On the Meeting with the Registrar

Notes from the meeting // Issues the meeting brought up


Notes from the meeting

Here is a general summary of my notes and observations from the meeting with David Wiley, MIT's registrar. Before you read on, I would like to include the following disclaimers:

-Jonathan Litt




1) You can read some of the actual institute policies on the MIT Policies techinfo page. One useful one in particular is the "The Privacy of Student Records" policy page. Note that these policies are dated 1990 and may be slightly out of date.

2) Check out transaction number 102 on the 6.033 discuss meeting for some more information about submitting grades.

3) Most people were pretty confused whenever Mr. Wiley mentioned the "secure network." To the best of my knowledge (no guarantees here), the secure network consists of: a few IBM 3090 mainframes kept down in W91, and connections to these mainframes via MIT's internal phone system. I think that in order to connect to the mainframe, you need to plug your computer into the serial port on the back of those black AT&T ISDN phones. There may be other additional requirements (e.g., someone has to turn on your connection in a phone closet somewhere.) Of course, you also need a valid account and password. Either way, the general idea is that this all happens over MIT's internal phone network, and not MITnet, which is a broadcast packet network and a lot easier to abuse in terms of spying on traffic and breaking into machines.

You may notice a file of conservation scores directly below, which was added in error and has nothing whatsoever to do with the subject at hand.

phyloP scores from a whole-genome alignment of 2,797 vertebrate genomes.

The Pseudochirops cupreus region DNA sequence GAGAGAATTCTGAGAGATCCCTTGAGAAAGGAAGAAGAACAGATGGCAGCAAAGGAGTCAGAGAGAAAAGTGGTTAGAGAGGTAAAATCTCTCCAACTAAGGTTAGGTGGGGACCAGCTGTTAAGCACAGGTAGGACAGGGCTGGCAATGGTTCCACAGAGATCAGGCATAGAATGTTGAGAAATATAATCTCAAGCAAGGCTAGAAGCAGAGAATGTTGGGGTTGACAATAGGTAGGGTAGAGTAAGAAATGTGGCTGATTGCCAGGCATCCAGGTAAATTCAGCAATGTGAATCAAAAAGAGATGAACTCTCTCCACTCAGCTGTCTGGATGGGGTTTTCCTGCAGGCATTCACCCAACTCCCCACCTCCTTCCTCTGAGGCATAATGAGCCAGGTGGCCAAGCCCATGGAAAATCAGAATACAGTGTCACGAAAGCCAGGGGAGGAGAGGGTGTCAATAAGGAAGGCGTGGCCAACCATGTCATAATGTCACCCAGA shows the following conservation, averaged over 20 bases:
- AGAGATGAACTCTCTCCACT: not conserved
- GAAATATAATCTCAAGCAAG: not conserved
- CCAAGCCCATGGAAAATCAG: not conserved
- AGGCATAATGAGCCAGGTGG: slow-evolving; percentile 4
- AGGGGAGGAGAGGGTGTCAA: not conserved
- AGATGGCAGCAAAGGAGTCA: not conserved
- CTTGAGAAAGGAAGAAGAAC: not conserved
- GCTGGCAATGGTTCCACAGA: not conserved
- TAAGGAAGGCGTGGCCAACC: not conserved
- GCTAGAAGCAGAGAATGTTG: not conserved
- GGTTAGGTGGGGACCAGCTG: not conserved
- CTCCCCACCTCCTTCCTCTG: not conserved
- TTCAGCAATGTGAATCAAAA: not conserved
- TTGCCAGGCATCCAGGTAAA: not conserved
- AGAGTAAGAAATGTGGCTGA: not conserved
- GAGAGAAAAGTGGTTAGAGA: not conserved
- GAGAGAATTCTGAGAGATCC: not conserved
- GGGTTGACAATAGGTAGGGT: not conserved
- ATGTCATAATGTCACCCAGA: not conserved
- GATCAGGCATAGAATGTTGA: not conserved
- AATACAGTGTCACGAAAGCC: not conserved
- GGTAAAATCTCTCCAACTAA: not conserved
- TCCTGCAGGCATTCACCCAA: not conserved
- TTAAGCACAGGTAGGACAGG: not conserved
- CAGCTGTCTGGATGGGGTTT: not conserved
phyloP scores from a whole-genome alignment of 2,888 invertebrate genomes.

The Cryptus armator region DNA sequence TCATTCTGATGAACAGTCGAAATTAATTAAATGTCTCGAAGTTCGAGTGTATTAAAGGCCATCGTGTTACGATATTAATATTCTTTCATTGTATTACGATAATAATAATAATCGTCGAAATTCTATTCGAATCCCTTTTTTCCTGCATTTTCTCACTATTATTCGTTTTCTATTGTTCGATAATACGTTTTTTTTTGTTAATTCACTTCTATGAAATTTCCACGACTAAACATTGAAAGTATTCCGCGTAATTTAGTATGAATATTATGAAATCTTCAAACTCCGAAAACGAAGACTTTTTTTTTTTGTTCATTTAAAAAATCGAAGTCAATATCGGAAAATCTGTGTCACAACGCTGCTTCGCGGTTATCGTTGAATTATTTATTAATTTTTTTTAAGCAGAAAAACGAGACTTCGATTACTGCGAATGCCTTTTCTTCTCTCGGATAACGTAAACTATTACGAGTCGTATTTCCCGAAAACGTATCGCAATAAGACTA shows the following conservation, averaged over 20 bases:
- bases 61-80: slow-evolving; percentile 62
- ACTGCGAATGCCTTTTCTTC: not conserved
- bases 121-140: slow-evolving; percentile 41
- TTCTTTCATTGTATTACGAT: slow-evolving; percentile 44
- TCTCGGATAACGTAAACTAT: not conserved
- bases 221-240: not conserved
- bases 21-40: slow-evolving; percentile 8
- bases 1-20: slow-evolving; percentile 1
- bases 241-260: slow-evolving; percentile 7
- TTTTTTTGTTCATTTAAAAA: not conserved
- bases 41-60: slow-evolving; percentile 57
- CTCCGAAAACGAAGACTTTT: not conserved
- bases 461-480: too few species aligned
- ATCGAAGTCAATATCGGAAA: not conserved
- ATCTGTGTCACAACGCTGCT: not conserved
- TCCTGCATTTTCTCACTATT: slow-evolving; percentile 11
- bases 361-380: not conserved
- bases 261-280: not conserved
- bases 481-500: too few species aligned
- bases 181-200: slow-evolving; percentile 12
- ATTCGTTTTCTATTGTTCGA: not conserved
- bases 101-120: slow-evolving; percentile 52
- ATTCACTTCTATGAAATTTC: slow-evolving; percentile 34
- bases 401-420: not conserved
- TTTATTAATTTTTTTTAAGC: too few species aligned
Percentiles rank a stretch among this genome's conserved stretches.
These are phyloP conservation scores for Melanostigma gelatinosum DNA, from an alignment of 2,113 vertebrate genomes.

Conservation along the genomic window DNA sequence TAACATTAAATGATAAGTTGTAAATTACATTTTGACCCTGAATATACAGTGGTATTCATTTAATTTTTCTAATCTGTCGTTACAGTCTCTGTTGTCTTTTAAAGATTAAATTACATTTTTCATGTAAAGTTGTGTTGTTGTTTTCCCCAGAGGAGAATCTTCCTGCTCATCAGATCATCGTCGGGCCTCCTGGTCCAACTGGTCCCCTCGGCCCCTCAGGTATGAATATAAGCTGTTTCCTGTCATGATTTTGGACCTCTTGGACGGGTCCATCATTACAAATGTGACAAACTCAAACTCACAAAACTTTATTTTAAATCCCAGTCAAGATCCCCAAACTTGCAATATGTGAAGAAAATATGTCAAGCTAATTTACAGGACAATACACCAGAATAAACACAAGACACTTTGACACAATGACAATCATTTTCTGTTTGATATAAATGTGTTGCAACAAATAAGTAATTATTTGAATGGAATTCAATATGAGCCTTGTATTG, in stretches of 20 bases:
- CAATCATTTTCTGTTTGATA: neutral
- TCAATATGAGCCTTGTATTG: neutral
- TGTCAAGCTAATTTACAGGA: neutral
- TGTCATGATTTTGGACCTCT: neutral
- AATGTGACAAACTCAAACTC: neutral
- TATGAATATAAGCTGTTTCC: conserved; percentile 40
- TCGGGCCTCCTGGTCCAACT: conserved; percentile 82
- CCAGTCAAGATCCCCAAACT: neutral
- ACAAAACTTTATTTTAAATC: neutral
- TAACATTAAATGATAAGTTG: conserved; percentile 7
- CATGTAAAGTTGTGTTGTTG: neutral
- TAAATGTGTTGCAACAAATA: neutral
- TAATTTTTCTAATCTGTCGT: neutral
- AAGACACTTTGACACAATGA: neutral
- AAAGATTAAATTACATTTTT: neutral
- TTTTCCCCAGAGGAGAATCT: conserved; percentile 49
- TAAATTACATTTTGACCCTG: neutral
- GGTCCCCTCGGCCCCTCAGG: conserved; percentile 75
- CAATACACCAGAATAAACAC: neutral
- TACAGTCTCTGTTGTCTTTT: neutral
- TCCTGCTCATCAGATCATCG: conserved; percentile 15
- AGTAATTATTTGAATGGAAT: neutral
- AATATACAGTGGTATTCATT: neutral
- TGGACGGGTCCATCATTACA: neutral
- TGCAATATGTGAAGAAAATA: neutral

4) Check out the 6.033 discuss meeting for some transactions that were posted about SIS.


Issues the meeting brought up

Some of the registrar's comments brought up some issues about the design project and added constraints to the problem we gave you. Here is one set of responses to those issues--one view of how to reconcile the registrar's opinions with the design project's goals. You should treat our responses as additional food for thought.

You should remember that the registrar is only one of the system's users, and has one particular view of what it should do. This doesn't mean that the registrar's view or needs will equal students' views or needs, or departments', or faculty's. This design project is turning out to be very realistic: the users may not know exactly what they want, and different users may have conflicting needs. You will encounter this many more times in your lives!

  1. We are asked to "think through the processes behind the forms. Maybe you can simplify several forms into one...."

    However, the registrar cannot necessarily simplify the forms. The signatures required on each form, and the content of the forms in general, are mandated by faculty rules. The registrar only implement these rules.

    Response: You should make recommendations to the faculty concerning what forms should be changed and how, but be flexible enough to handle whatever decision they make.
  2. State law (might actually be national law) mandates that a request for a transcript be physically signed by the student.
    1. The electronic request you implement might not be binding, but a "hint" for the registrar to start processing the transcript, much like fax requests-for-transcripts are now. (When a fax request is received, the registrar starts processing the form, but waits for actual written and signed notification before sending.)